# 103-r-c-circuit-differentiator

R-C or RC circuit differentiator is kind of first order circuits. First order circuit means that it’s behavior is described with differential equation of the first order. R-C circuit looks like it is shown in picture bellow.

When switch is closed, according to KVL:

Since

outcome is that:

Differentiating both sides of given equation,

Solving this first order differential equation yields to exponential function for current in R-C differentiator circuit:

In here, I0 is initial current at the time instant when switch is just closed. Due to exponential decay, initial switch-on moment is the moment when current is largest. Naturally, current through series RC circuit is dropping as time goes, since capacitor is like open switch for steady state DC current. Initial current is

It means that in time instant when switch is turned on, capacitor behaves like short connection. Reason for that is fact that voltage across capacitor plates cannot change instantaneously. Instant change of voltage across capacitor plates would require infinite current. Now, when switch is just turned on, potential of plate A goes to VIN. Potential of plate B can’t stay on ground level, because it would required infinite current, as it was mentioned earlier. So capacitor draw potential of B plate to VIN too. At that time instant current is largest and it is I0. Later, it is dropping according to exponential function. Product RC is called time constant, RC=?. When time equal to time constant is passed, capacitor current drops to approximately 1/3 of initial value. For continuous input voltage, as higher the capacitor impedance to resistor R, R-C circuit is closer to perfect differentiator circuit.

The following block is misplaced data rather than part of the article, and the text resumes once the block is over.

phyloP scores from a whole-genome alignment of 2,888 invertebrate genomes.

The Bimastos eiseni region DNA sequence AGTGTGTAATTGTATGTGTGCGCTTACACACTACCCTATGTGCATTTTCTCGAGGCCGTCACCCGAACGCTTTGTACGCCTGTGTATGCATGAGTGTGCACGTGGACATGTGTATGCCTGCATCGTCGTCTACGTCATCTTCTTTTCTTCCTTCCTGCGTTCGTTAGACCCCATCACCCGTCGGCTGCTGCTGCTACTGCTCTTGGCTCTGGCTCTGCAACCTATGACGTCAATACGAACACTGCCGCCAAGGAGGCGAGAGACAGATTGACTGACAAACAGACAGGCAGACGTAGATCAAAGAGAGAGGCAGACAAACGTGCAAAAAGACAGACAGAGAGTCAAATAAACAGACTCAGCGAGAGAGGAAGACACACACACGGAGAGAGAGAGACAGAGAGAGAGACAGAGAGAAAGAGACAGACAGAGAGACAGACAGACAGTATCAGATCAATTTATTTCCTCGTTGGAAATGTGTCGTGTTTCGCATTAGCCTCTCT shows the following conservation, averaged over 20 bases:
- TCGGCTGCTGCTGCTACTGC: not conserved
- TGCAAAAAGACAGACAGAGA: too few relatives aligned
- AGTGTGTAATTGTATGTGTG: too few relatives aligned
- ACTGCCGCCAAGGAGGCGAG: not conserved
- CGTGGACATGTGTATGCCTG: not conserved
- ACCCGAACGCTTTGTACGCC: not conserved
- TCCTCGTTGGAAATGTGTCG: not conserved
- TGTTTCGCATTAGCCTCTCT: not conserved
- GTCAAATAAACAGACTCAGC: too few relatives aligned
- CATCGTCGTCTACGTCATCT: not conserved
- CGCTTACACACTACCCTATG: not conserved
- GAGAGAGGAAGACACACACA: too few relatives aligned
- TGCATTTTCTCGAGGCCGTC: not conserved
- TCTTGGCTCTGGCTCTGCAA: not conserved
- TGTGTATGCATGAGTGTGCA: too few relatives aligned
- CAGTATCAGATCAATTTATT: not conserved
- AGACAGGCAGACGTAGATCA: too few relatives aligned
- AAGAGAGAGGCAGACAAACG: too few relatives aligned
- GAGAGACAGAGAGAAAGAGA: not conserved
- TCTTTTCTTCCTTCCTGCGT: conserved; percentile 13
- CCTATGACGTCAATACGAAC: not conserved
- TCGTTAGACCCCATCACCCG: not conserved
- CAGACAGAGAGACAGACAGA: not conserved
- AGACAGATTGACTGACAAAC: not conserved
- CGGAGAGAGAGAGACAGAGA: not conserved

If input voltage is continuous, op-amp R-C circuit differentiator will do the job. But, if input signal is step signal, R-C circuit without op-amp is better solution. Reason for that is the fact that R-C circuit produces spikes when input is step signal. This spike on inverting input in op-amp would bring op-amp into negative saturation, since non-inverting input is on ground level. Pure R-C differentiator circuit without op-amp has no such problems.